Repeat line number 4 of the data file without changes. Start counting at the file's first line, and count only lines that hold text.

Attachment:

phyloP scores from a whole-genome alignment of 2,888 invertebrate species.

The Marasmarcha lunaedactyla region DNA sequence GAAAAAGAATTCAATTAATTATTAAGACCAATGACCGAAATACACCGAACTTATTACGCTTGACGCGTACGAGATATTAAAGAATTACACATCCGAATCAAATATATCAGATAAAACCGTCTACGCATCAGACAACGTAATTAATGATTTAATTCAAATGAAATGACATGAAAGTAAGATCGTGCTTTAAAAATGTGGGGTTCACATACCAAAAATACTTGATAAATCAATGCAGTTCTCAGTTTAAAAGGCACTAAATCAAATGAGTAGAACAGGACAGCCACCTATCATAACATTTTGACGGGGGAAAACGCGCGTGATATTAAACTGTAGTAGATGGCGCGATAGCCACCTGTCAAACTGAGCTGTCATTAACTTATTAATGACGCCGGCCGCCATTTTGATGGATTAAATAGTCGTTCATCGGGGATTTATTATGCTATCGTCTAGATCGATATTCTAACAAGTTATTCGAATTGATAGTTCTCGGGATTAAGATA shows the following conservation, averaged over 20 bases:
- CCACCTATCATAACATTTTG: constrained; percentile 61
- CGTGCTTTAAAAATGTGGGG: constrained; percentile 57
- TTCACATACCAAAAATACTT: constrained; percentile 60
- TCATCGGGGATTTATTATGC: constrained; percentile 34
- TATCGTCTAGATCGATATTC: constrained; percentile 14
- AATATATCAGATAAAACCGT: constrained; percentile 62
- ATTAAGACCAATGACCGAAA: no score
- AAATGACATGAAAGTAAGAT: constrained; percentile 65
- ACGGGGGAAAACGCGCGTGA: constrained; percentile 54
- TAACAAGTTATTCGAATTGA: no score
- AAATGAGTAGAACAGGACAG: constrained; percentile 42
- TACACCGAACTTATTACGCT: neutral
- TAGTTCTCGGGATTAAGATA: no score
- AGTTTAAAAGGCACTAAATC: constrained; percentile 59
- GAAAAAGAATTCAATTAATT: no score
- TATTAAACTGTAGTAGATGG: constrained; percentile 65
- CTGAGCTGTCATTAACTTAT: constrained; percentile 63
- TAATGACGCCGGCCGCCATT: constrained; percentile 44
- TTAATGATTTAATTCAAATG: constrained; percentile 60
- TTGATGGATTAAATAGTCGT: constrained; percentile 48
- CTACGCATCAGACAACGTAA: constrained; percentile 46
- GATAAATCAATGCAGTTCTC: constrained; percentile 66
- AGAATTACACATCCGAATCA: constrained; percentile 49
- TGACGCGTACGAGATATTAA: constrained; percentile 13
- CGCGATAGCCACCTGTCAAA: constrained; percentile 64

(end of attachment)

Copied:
- CGTGCTTTAAAAATGTGGGG: constrained; percentile 57